Dear Ones,

Do you want to be a writer? A musician? An artist? A maker of any sort or variety whatsoever?

Do you long to express yourself, to create, to innovate, to (as Kurt Vonnegut taught us yesterday) "experience becoming"?

Well, then. Today I introduce you to the most important tool in your arsenal: The humble kitchen timer.

Do you own one of these? If you don't own one, can you afford to go out and buy one? Do you maybe have a more modern interpretation of this device already on your smartphone?


Now here is what you do. At some point today, you sit down and set that timer for 30 minutes. Work on your craft or your project without interruption or distraction. Doesn't have to be major work — just has to be focused work. Don't get up from your seat until the timer dings. Then do the same thing tomorrow. And the next day. And the next day. And the next day…

The immortal John Updike once said, "Some of the best books in the world were written in an hour a day."

I disagree. You can do it in 30 minutes.

And I'm telling you — you HAVE 30 minutes a day. For some reason, an hour seems impossible to most of us, but 30 minutes is in reach.

You don't need to quit your job to be an artist. You don't need to take out a heart-stopping loan in order to get an advance degree in creativity. You don't need to move to Paris. You don't need to change your life.

You just need to bow down before the humble kitchen timer, every single day.

I bring this up because this week somebody asked me how to learn discipline, and I remembered the way my mom taught it to me. My whole life as a child was determined by her little white kitchen timer. And I seem to remember that it was always set to 30 minutes.

30 minutes for piano practice. 30 minutes for math homework. 30 minutes to study French verbs. 30 minutes to write thank you notes after Christmas. 30 minutes to finish that goddamn diorama for 5th grade social studies class of Hannibal crossing the alps in a shoebox. 30 minutes to practice hitting balls around in the backyard in preparation for softball season. 30 minutes to clean your bedroom.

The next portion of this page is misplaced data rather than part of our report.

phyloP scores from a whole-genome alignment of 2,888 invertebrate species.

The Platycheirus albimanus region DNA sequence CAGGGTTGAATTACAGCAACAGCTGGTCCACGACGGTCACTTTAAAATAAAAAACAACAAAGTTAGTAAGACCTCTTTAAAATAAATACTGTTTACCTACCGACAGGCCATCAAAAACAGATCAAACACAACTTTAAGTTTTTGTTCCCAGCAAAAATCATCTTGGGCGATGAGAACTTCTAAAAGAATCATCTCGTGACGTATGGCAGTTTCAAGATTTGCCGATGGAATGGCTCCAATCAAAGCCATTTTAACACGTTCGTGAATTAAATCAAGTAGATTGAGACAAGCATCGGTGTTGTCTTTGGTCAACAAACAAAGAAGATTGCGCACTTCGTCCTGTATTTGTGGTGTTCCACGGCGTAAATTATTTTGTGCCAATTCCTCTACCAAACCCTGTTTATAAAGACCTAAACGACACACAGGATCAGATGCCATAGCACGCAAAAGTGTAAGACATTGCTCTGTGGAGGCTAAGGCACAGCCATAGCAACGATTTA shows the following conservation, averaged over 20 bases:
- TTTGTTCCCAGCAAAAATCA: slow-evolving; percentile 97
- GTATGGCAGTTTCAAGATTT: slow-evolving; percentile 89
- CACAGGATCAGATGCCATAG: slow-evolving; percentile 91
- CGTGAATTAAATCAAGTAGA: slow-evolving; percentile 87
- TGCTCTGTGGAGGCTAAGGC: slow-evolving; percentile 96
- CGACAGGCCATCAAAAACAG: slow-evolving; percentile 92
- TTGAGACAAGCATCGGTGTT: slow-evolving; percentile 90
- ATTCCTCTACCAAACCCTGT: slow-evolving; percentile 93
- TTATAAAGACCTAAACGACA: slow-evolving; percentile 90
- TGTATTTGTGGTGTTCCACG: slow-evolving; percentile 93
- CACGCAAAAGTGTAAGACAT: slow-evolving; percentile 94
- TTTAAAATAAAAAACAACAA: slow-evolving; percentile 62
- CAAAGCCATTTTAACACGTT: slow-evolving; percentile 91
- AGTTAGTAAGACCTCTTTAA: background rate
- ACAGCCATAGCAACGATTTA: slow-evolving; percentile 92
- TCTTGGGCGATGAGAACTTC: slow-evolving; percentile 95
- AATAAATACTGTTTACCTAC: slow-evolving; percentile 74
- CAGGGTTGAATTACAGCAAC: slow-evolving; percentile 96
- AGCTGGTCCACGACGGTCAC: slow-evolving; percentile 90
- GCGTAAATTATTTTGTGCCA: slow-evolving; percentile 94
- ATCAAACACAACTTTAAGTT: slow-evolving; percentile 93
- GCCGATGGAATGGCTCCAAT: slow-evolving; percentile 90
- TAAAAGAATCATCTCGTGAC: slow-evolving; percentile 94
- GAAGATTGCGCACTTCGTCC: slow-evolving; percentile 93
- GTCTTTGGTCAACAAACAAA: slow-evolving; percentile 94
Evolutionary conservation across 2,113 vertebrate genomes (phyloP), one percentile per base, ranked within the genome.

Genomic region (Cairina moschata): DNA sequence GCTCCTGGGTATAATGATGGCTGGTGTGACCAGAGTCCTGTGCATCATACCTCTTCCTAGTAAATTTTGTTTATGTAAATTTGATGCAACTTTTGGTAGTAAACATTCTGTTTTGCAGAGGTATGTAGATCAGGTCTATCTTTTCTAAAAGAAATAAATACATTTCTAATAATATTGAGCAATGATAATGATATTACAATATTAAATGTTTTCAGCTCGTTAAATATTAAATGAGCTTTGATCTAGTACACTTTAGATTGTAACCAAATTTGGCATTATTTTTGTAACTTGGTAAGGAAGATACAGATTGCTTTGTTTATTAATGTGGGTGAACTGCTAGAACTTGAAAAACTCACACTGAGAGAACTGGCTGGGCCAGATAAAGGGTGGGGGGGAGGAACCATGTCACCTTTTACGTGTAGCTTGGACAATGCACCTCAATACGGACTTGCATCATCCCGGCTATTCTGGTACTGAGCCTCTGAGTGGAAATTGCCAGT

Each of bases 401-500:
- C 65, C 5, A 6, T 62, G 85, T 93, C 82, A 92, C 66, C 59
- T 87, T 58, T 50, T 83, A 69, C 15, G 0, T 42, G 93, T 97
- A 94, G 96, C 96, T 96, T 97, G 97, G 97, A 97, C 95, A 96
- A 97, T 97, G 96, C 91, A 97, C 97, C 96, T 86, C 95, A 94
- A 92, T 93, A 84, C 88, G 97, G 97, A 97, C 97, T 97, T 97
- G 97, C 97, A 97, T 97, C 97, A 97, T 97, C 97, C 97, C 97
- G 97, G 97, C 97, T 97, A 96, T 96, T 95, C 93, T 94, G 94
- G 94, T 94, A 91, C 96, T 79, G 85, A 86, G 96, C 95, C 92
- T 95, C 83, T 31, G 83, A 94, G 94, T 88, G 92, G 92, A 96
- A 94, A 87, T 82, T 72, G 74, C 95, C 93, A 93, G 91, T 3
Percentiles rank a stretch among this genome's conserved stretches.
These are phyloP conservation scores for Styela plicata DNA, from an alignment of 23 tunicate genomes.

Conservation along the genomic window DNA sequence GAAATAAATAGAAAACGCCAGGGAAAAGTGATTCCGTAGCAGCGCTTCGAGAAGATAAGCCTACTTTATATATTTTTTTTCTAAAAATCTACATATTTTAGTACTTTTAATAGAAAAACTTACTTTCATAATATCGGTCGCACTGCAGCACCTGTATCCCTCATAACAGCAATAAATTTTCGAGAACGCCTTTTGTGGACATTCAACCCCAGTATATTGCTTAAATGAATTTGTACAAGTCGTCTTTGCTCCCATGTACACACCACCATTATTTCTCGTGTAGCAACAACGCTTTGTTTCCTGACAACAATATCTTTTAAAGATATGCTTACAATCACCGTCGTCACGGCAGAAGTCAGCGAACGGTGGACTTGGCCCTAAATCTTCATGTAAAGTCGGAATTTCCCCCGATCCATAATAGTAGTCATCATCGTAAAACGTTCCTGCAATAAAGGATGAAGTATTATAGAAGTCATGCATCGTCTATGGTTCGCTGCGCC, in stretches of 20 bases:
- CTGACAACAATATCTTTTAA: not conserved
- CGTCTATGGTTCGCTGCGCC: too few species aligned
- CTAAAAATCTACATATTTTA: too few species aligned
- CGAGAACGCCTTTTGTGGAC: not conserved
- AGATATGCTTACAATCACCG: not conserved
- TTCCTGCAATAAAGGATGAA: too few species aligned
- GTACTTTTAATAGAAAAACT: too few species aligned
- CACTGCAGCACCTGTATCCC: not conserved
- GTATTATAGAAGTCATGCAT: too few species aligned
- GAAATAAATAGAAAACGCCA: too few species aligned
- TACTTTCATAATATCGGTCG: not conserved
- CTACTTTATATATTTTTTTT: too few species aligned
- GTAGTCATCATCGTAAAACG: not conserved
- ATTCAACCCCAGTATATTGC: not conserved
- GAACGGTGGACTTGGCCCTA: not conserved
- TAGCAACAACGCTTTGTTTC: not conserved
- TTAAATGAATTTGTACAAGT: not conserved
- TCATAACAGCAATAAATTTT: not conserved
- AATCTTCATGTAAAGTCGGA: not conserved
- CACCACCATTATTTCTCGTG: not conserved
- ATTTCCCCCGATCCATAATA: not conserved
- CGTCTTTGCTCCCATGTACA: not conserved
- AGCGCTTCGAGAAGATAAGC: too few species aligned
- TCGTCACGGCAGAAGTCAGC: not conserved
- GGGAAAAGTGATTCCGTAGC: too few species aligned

Do you have any idea how much you can get done when you focus your attention on something for 30 minutes a day?

Can you imagine the shape you would be in, if you exercised seriously for 30 minutes a day? Can you imagine the languages you could learn in that little block of time, if you kept it up? How much your drawing would improve? How much better your garden would be? Your guitar playing? How much ANYTHING improves, in 30 minutes a day, honored consistently?

Is it glamorous? Nope. Is it dramatic? Nope. Is it effective? THE MOST.

I am 44 years old and I am working on my seventh book right now. I am busy with other things. I don't have the hours I long for to devote myself completely to researching and writing this story. I may have those hours at some point in 2015, but I don't have them now. My inbox is filled with emails. My desk is covered with mail. I am behind on a hundred promises. I have not unpacked my suitcase this whole year. But fuck it. I'm not waiting around for life to be perfect before I work on my vocation. And 30 minutes isn't going to make or break anything.

So I set the timer on my iPhone for a half hour every single day and I work on that novel. I've been doing this for months now. I do it in airports, in hotel rooms, in taxis, between interviews, backstage at the TED conference, whenever I can find that little humble block of time. It is not the ideal working environment. It is not the ideal block of time. And you know what? It doesn't matter. My new book is GROWING LIKE A WEED.

Don't wait for the world to clear out time and space for your dreams and your art. It doesn't happen that way. The world rushes in, and always will. Wait for things to be perfect and you'll die waiting. Push back a bit. You go get yourself a kitchen timer and clear out your own little space. You'll be amazed what happens.

Every single day. 30 minutes. I'm serious.


via Elizabeth Gilbert’s Facebook Wall